In proxy contests earlier this year involving the boards of
Agrium Inc. ("Agrium") and Hess Corporation
("Hess"), the compensation by activist shareholders of
their proposed director nominees was heavily criticized both by the
target boards and by third party commentators. The Agrium and Hess
contests have given rise to a debate over the merits and propriety
of nominee compensation generally, with some institutional
shareholders and commentators calling for the prohibition of the
practice. In the face of this critical commentary, the recent
experience of Provident Financial Holdings, Inc.
("Provident"), a U.S. bank holding company, suggests that
efforts by boards to prohibit the practice entirely are likely to
In advance of Provident's annual meeting of shareholders
held last week, the proxy advisory firm Institutional Shareholder
Services ("ISS") recommended that shareholders withhold
votes against three directors who earlier in the year had approved
an amendment to Provident's by-laws that would prohibit
directors from receiving compensation from anyone other than
Provident for their candidacy or service as a director. Following
the meeting, Provident disclosed that over 30 percent of the votes
cast were withheld from these directors, a withhold vote that was
far in excess of that seen in prior Provident shareholder
The by-law amendment adopted by Provident disqualifies from
election to the board any person who is a party to any compensatory
arrangement or understanding with any person or entity other than
Provident in connection with such person's candidacy or service
as a director (other than indemnification or reimbursement
arrangements or pre-existing employment agreements). The by-law
amendment was based on a draft by-law that the New York law firm
Wachtell, Lipton, Rosen & Katz ("Wachtell") has
recommended that companies adopt in order to address what Wachtell
perceives to be a threat to the integrity of the boardroom and the
board decision-making process presented by independent compensation
arrangements between activist shareholders and their director
nominees. Wachtell proposed the draft by-law in a memorandum which
was circulated in May of this year, following the Agrium and Hess
experiences. According to ISS, since May, at least 25 companies in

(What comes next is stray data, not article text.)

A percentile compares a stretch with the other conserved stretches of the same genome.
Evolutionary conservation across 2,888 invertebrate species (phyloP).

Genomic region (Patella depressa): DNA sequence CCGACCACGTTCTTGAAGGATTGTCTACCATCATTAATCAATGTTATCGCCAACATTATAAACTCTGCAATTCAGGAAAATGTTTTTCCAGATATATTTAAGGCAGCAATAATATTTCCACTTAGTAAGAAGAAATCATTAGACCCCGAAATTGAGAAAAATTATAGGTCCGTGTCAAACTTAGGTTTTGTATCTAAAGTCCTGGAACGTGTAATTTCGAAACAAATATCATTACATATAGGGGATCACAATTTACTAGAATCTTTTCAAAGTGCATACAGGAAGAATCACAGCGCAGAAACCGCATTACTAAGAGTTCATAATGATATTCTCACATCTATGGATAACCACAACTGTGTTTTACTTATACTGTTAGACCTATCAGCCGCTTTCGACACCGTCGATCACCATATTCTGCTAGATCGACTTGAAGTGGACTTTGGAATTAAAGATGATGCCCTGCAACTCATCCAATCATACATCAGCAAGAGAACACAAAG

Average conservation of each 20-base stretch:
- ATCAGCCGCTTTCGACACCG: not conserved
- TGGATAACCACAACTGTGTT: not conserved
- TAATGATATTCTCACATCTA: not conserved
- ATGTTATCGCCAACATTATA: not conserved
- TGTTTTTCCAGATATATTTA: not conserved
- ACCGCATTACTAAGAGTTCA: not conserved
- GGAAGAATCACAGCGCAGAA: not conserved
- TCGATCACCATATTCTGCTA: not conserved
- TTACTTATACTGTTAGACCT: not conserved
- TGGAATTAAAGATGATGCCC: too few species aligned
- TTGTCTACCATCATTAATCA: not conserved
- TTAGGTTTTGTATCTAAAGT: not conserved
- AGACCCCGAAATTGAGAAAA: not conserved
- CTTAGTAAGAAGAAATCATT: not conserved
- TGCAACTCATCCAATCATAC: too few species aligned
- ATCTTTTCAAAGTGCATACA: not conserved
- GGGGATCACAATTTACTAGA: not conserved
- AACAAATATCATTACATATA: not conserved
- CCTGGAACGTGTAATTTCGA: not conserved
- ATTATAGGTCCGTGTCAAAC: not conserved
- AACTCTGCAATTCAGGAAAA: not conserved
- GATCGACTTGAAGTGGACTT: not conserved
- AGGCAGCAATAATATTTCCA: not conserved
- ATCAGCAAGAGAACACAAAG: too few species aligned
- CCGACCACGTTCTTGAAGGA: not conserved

the United States have adopted similar by-laws or by-law
amendments. Provident was the first of these companies to hold its
annual meeting and ISS took the opportunity to address the
board's decision to adopt the by-law amendment in its analysis
for the Provident meeting.
According to ISS, the by-law amendment adopted by Provident may
be concerning to investors for the following reasons:
it prohibits individuals from board service due to any
arrangements to compensate a nominee during their candidacy, with
only limited exceptions;
it could deter legitimate efforts to seek board representation
via a proxy contest;
it could have the effect of excluding highly qualified
individuals from being candidates for board service, thereby
serving to entrench the incumbent board;
it was adopted after a significant shareholder made Schedule
13D filings with the U.S. Securities and Exchange Commission
disclosing the addition of affiliates to its group; and
it was adopted without giving shareholders the opportunity to
vote on the matter (despite the board not having been required to
submit the amendment to a shareholder vote).
Although Provident's board survived the recent vote in the
face of ISS's concerns, ISS's recommendation in connection
with Provident's uncontested annual meeting, and the ensuing
shareholder votes withheld from directors who supported the
prohibition, should be seen as a cautionary note for how boards in
Canada and the United States might want to think about this issue
in the upcoming proxy season. While the payment of compensation by
activist shareholders to their director nominees has been the
subject of considerable criticism from various quarters, much of
that criticism has been about the terms of the compensation, as
opposed to the principle of such compensation. Accordingly, any
efforts by boards to prohibit the practice outright could
reasonably be expected to be resisted by both proxy advisors and
shareholders and to result in votes withheld in respect of the
election of incumbent directors who support such measures.
The content of this article is intended to provide a general
guide to the subject matter. Specialist advice should be sought
about your specific circumstances.
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Under the Income Tax Act, the Employment Insurance Act, and the Excise Tax Act, a director of a corporation is jointly and severally liable for a corporation's failure to deduct and remit source deductions or GST.
Under the Income Tax Act, the Employment Insurance Act, the Canada Pension Plan Act and the Excise Tax Act, a director of a corporation is jointly and severally liable for a corporation's failure to deduct and remit source deductions.
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